‘Rajini’s Style intact in Kochadaiiyaan’

Superstar Rajini might not be seen in flesh and blood in Kochadaiiyaan, but the movie will still retain all his style. It will still be very...

Superstar Rajini might not be seen in flesh and blood in Kochadaiiyaan, but the movie will still retain all his style. It will still be very much him, says Phil Stilgoe, the founder of Centroid Motion Pictures – the company which worked on Kochadaiiyaan.

Stilgoe was in the city recently to mark the collaboration of Centroid Motion Pictures with Chennai-based company PixelKraft to launch its Indian arm Centroid India. "When Kochadaiiyaan came to the UK, I was on the floor, watching Rajini and other big actors perform live. Everything, including his eye movements will come through in the film," he adds.

The trailer of the movie has Rajini doing never-seen-before stunts, sailing on a dolphin and doing dizzy circles. How much of it is him? "While he is the key to everything that is going on, he doesn't have to do much. That is the beauty of the Motion Capture (MOCAP) technology. The performer doesn't necessarily have to jump off buildings or spin around," says Phil.

While in conventional movie methods, you have a body double doing the stunts for the actors, using motion capture technology, one can create a digital double to do the same. And it is not restricted to just the stars in the movie. The whole world that is seen on screen is created inside a computer. The natural locations are scanned and converted into a virtual world. "It is a whole new production studio. To work with this, it requires talent that we don't have in India yet," says Siddharth Kumar, director and creative head of PixelKraft.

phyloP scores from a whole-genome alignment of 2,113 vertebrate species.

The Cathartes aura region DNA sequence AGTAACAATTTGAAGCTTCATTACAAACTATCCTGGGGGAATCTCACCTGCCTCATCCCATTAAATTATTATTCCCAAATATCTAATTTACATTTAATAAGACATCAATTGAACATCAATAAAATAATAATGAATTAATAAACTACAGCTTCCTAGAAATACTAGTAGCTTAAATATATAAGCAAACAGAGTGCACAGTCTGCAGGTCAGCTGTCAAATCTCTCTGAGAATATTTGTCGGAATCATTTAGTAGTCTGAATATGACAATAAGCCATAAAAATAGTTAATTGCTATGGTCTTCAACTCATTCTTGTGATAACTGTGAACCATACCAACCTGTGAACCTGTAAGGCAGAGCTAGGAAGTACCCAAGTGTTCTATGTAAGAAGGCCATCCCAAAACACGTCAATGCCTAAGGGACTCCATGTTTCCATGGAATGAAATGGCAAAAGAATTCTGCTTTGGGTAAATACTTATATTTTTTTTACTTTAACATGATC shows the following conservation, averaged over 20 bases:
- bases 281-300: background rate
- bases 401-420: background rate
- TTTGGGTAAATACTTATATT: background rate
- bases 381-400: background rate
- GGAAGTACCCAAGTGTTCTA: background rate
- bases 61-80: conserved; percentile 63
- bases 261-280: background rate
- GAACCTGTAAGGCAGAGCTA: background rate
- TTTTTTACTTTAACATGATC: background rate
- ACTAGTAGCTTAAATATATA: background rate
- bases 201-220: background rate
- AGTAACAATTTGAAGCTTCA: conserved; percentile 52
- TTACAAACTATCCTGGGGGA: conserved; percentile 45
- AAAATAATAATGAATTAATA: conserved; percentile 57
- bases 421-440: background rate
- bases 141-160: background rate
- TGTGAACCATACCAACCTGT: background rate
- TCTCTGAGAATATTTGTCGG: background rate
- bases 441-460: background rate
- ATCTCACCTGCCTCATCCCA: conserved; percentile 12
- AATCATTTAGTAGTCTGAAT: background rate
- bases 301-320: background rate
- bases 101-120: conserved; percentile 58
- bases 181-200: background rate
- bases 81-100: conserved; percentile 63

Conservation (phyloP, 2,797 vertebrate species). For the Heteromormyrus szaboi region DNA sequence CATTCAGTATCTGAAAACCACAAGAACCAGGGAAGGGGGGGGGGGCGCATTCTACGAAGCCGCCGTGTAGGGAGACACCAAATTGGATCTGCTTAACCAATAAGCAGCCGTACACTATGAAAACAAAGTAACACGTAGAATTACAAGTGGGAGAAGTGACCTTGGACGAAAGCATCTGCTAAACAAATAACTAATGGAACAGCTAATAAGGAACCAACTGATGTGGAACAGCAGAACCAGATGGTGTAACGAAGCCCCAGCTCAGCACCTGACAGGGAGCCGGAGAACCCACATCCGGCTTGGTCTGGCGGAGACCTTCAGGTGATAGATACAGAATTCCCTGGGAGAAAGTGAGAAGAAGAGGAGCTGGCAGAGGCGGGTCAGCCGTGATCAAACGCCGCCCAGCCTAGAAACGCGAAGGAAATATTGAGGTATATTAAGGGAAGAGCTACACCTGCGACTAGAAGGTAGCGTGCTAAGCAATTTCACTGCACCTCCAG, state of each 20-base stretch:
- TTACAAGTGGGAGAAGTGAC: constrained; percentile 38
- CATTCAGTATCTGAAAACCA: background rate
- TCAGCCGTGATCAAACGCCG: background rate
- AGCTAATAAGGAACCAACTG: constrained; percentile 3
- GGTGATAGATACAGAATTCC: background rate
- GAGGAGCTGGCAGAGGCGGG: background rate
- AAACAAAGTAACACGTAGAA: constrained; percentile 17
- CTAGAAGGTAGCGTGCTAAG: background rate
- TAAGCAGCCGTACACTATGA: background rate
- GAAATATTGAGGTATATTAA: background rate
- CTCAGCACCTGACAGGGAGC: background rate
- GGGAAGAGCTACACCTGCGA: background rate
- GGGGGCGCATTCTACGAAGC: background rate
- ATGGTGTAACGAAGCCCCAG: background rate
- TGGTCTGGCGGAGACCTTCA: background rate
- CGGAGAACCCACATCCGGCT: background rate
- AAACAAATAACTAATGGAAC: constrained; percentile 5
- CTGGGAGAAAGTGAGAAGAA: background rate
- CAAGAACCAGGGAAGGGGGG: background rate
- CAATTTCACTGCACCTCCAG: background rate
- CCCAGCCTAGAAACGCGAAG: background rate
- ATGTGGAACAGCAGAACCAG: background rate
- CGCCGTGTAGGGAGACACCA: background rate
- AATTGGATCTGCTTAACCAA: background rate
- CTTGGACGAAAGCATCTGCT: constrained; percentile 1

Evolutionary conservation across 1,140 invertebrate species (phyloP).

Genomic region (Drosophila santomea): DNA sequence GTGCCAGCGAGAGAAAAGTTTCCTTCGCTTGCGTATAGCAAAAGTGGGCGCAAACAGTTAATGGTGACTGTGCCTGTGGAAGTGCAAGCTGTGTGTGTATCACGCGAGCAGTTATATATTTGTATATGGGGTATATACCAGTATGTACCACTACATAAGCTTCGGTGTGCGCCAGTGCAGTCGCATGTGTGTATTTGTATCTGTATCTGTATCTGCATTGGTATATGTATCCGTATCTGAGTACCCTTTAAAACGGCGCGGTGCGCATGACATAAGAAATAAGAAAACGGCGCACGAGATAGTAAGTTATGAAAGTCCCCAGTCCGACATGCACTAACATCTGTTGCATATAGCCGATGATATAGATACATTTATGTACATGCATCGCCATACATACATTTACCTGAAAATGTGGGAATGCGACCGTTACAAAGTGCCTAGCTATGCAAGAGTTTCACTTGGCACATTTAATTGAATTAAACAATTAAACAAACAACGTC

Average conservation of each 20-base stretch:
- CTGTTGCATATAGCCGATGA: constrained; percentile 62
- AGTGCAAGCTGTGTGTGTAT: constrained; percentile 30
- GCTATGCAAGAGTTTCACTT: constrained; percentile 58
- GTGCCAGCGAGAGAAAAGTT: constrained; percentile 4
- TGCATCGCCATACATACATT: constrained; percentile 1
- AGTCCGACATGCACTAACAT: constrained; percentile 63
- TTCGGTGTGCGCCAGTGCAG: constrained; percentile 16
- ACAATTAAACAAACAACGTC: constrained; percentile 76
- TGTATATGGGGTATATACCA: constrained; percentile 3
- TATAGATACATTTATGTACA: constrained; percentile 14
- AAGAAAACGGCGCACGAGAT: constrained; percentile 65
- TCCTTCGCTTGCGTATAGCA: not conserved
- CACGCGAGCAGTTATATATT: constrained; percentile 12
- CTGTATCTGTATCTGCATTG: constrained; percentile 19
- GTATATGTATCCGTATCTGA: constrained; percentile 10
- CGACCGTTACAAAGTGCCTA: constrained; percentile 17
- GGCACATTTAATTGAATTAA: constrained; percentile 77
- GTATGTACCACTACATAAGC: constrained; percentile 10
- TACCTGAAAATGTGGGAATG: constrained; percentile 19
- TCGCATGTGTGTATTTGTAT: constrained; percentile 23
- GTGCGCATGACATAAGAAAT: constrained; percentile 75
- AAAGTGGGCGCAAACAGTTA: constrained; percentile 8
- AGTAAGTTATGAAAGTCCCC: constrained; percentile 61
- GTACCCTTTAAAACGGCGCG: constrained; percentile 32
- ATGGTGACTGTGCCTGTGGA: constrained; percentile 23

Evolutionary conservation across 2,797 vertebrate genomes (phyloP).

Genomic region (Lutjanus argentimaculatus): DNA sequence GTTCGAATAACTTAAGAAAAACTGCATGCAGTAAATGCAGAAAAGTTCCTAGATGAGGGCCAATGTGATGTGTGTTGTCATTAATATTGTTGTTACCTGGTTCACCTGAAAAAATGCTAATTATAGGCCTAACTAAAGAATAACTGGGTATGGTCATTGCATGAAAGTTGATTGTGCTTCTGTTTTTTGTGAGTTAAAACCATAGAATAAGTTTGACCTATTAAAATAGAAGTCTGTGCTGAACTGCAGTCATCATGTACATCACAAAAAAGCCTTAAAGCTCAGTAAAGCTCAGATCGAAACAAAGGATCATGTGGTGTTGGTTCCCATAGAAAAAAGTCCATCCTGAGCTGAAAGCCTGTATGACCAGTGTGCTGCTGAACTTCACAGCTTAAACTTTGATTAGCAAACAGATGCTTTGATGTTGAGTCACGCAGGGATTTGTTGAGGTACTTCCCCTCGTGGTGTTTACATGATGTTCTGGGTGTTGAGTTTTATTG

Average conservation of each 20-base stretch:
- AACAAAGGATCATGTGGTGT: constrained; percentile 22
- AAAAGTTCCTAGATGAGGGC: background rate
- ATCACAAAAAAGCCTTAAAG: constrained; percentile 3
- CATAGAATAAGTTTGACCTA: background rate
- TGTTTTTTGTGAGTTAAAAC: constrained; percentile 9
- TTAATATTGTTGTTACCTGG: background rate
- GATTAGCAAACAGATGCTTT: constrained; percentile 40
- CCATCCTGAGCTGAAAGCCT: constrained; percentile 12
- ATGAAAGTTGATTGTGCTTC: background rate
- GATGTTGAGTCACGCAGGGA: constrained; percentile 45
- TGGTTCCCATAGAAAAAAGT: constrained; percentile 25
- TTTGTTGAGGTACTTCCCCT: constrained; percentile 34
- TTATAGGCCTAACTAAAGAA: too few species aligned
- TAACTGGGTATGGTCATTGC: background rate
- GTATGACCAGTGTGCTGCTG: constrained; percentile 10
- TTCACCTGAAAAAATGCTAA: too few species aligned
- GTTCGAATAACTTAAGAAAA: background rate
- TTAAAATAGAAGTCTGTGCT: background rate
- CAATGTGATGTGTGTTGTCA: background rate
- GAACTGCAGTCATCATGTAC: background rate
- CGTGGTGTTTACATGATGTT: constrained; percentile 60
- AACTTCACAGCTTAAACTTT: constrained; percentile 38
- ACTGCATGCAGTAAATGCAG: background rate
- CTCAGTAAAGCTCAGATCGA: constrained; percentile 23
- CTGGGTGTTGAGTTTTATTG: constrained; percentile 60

Examples of Hollywood hits that used this technology are The Lord of the Rings series, The Hobbit and 300. Then there are documentaries like Waltz with Bashir and 1927 science fiction Metropolis. Earlier, the technology was used for crowd simulation and computer games, says Phil.

Any Indian movies? "Nope. When it comes to animation, we are 40 years behind. We haven't taken off at all. Think of French and British adult animation movies. We haven't made any such yet. We don't know how to make it. We are scared about the technology," says Siddharth.

According to him, India is suffering from visual illiteracy. "We work with stereotypes. We know what to expect from animation and deem it to be for kids. As a market, we have not had the variety that the West has had. Disney is animation, so is The Hobbit. But Indians lump it all into one," he says.

As a result of the collaboration between PixelKraft and Centroid, Tamil audience is likely to get more animated movies which use the technology as seen in Kochadaiiyaan. "We want to show people that the technology is very accessible. We want to dispel the myth that this stuff is expensive," says Siddharth. They are planning to come up with Tamil science fiction in the near future and also help bring up more MOCAP specialists in the city.

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